Treatment Options for Dravet Syndrome


M. Scott Perry, MD, discusses historically approved therapies for the first-, second-, and third-line treatment of Dravet syndrome.

M. Scott Perry, MD: How can you treat once you know a child has Dravet syndrome? As I said, there are certain treatments that are likely to be more successful. In the past and until just the last couple of years, there was really a triumvirate of medications that we often considered, mostly based on expert opinion, that being clobazam, valproic acid, and stiripentol. Neither clobazam nor valproic acid have had trials specific to Dravet syndrome, but as I said, through expert opinion they were felt to be very effective. 

Both have GABA [gamma aminobutyric acid] mechanisms, so working in the inhibitory system, it made sense they’d be useful for Dravet syndrome. Most of the data we have about them are retrospective reviews of experience with the medication, with responder rates—or greater than 50% reduction—probably around 30% or so for clobazam; some studies report 25% to 50% for valproic acid. Stiripentol is a medication that was really the first to have a placebo-controlled trial specific to Dravet syndrome. 

That was done in Europe, and in those trials, they showed that a reduction of convulsive seizures was on the range of about 69%, 70% in people who took the stiripentol. Importantly, in those trials all the patients were on valproic and clobazam. We know that clobazam levels, for example, elevate in the setting of stiripentol, so there is some play of not just stiripentol as a primary medication, but the elevation of clobazam also likely contributing to some improvement.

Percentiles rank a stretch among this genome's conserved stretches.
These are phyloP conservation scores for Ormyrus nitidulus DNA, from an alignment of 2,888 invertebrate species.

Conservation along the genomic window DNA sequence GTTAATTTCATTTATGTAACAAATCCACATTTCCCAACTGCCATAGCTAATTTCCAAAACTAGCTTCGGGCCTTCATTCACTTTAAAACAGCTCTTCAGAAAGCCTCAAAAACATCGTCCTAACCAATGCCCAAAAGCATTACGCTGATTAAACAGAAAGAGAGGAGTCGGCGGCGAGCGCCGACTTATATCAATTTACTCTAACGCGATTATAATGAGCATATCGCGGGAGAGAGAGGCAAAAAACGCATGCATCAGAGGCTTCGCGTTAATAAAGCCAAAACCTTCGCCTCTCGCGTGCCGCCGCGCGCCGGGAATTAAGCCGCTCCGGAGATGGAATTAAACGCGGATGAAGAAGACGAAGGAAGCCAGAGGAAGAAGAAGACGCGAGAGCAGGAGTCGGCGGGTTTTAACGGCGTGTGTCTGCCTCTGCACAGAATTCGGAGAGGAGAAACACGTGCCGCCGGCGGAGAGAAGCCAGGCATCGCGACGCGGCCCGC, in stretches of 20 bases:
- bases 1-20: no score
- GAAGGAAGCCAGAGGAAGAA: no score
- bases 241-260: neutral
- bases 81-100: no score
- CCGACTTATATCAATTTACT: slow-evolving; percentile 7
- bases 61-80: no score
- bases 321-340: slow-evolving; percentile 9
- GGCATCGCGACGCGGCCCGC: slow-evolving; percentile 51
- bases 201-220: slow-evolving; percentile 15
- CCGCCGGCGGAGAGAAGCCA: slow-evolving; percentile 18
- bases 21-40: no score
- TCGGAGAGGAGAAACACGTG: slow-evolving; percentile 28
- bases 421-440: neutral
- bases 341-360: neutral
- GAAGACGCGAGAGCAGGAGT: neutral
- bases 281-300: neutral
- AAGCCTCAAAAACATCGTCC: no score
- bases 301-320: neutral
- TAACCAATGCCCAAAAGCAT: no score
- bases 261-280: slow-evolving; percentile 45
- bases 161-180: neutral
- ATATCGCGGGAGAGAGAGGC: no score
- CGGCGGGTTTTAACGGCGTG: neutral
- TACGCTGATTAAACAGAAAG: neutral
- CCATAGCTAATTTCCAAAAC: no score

As a result, a couple of years ago, stiripentol was approved in the United States for the treatment of Dravet syndrome in children ages 2 and older when used with clobazam. That’s an important thing for people to be aware of, that that is the indication here. There is a variety of other treatments that we would really consider second- and third-line treatments for Dravet syndrome, and basically that field is antiseizure medications that don’t have a sodium channel mechanism of action.

They’re all fair game. For instance, topiramate is commonly used. I always caution people with the topiramate, while I think it is a good medicine, it does result in decreased sweating and thus increases the risk for overheating, which we already know is a risk factor in this population. It can also, of course, decrease appetite. The ketogenic diet is commonly used. Studies of the ketogenic diet and Dravet show response rates in the range of 40%, 50%, as we see in some other epileptic encephalopathies in that treatment.

Levetiracetam and zonisamide are commonly used. Ethosuximide, as I said, a lot of these kids have absence or atypical absence seizures, so ethosuximide can be very helpful for that specific type. Vagal nerve stimulation has been another nonmedicinal approach that people have used for the treatment of Dravet syndrome with some success.

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